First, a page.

1. 3. Marketing Strategy

  2. Before developing the advertising for your daycare, determine the types of customers that your daycare will attract. What is their income level (low-income, high-income, or both)? What are they currently using for child care? Create profiles for your primary and secondary target markets to guide your marketing strategy. Your primary target market is the audience that best represents the people you would like to attract with your advertising and convert them into customers. Your marketing should appeal to the demographics (age, location, family size, income level) and psychographics (lifestyle, motivations, priorities) of parents within your primary target market.

  4. Your secondary target market is an audience that does not meet the criteria of your primary target but may still make up a portion of your daycare's revenue. Parents within your secondary target market may be younger, have fewer children, or have a lower income than your primary target.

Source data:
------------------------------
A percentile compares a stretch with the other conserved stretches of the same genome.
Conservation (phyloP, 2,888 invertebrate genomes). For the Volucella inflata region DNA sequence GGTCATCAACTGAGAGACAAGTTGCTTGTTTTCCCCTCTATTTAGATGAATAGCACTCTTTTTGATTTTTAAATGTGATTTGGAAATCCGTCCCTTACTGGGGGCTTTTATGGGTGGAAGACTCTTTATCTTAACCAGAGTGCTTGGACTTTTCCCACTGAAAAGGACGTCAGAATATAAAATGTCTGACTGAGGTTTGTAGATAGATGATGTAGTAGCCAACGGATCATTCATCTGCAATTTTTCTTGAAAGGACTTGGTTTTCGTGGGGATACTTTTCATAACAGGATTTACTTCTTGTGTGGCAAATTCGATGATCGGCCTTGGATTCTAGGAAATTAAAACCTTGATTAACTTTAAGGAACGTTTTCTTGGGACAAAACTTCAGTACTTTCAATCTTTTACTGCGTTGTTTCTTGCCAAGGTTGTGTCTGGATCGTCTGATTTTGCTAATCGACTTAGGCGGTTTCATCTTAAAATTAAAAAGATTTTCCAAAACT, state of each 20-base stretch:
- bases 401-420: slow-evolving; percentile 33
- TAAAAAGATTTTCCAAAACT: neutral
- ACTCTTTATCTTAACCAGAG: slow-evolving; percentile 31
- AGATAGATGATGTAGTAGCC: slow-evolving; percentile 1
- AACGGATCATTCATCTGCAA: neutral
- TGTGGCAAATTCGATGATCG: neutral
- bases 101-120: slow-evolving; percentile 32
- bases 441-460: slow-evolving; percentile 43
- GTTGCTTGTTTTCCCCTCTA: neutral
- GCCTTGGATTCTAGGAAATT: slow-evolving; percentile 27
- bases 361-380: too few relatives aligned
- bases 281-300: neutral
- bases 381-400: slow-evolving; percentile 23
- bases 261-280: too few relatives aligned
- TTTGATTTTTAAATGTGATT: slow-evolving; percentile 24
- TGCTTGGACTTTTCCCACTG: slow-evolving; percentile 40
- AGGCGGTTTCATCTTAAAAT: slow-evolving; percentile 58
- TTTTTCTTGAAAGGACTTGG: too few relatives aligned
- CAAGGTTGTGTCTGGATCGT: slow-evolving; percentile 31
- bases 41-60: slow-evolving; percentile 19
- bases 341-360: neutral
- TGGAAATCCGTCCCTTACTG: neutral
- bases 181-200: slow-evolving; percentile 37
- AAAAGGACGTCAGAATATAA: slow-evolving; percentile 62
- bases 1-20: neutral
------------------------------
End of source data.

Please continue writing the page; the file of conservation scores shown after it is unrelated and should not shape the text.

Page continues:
5. After deciding how you will target your audiences, consider how to differentiate yourself from the other child care businesses in your area. Going high-tech is a surefire way to please families with young children. Brightwheel is an easy-to-use daycare software platform that will help you manage your daycare and stay in touch with families.

  7. You can use brightwheel to record and track daily events and activities, and parents get real-time updates delivered to their mobile devices throughout the day. It also offers secure, digital check-in/check-out, and a paperless billing system. This is a great way to keep your families looped in on daily activities.